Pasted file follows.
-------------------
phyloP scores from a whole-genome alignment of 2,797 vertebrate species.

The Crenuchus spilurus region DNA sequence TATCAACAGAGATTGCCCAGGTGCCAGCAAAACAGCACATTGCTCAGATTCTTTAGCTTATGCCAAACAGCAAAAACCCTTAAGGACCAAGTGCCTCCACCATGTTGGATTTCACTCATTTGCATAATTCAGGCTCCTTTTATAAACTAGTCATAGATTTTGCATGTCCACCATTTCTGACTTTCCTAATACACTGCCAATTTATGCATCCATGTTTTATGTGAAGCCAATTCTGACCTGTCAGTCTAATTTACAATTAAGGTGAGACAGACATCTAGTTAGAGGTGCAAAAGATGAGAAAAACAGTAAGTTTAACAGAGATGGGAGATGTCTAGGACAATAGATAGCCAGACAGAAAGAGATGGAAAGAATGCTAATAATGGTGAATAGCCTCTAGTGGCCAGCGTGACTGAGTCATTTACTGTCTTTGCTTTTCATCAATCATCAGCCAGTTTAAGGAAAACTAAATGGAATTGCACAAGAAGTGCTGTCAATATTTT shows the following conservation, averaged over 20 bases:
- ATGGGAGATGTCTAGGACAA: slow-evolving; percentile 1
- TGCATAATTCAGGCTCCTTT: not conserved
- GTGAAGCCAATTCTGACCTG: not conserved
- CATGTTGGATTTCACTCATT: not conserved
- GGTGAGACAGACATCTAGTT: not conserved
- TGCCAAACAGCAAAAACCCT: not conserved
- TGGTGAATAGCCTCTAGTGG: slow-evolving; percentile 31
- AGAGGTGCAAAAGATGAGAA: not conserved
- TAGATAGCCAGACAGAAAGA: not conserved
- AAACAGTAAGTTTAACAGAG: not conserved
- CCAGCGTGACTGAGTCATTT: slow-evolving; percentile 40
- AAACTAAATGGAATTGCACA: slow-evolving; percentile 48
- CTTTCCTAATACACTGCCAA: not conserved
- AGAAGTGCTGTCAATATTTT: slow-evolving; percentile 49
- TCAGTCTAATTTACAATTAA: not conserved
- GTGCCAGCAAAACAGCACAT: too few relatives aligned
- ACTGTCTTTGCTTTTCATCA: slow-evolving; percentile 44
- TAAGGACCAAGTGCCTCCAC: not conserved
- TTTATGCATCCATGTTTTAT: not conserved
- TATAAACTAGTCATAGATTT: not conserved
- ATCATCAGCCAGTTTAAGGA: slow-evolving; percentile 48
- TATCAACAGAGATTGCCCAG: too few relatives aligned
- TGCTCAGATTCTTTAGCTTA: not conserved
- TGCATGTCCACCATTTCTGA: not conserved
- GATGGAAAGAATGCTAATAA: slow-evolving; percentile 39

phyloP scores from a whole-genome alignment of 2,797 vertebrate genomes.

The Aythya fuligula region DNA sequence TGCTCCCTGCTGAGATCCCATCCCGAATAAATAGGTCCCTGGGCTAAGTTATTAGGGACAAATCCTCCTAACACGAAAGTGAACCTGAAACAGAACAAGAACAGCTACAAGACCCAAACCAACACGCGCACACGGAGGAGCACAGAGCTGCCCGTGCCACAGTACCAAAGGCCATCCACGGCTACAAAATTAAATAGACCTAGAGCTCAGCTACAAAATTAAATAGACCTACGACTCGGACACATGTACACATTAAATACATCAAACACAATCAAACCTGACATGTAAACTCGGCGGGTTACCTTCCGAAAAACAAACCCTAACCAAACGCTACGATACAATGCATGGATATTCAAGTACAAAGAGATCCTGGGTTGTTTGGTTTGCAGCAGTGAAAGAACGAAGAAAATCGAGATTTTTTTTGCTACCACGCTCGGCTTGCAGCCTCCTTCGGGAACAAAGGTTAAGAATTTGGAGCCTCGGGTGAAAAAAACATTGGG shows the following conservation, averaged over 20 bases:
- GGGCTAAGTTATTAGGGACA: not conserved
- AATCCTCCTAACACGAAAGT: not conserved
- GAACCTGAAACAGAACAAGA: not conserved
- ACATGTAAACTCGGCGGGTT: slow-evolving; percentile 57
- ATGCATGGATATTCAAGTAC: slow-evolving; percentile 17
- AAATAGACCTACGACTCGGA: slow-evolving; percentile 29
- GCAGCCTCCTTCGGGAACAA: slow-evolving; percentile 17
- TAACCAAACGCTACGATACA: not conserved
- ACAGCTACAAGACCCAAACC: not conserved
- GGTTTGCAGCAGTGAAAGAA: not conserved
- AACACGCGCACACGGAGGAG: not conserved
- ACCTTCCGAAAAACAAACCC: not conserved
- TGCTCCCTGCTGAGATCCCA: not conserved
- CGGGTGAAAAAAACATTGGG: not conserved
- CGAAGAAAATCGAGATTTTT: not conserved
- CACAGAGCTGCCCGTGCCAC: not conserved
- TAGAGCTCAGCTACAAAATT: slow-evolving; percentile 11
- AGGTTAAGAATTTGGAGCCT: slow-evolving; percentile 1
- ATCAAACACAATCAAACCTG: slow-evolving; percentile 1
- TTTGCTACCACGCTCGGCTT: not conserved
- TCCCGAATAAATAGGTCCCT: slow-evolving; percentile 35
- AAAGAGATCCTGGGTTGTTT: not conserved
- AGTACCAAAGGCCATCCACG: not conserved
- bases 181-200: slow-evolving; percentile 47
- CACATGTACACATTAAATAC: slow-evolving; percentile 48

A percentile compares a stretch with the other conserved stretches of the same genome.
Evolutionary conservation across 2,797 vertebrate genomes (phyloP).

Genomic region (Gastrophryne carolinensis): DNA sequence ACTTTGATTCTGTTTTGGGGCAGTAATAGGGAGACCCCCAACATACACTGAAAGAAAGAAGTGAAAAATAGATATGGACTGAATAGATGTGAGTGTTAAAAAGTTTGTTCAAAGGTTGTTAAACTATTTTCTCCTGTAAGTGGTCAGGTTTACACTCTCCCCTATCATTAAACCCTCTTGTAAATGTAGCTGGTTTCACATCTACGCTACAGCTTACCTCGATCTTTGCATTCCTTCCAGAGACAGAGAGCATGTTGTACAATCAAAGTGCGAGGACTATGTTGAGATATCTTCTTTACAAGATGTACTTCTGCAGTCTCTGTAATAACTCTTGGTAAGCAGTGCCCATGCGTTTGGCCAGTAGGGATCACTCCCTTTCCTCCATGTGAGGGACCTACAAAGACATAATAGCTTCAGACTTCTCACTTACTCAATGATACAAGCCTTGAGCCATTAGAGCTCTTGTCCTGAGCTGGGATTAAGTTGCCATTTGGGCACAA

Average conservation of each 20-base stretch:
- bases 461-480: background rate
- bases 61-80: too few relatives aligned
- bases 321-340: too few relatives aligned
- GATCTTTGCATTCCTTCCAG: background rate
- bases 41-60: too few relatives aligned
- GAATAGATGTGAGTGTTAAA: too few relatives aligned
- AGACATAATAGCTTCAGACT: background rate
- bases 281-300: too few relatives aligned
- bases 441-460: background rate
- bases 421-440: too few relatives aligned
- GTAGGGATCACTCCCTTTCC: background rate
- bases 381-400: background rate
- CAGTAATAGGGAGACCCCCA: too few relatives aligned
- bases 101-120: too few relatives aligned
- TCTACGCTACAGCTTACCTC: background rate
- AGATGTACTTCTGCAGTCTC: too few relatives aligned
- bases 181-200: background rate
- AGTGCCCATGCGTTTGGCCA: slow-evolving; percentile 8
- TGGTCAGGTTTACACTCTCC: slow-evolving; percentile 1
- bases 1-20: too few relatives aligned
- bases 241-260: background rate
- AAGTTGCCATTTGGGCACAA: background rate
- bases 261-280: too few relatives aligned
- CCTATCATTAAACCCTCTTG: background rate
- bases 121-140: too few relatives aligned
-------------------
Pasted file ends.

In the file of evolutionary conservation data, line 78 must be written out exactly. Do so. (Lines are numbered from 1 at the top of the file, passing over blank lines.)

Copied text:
- bases 1-20: too few relatives aligned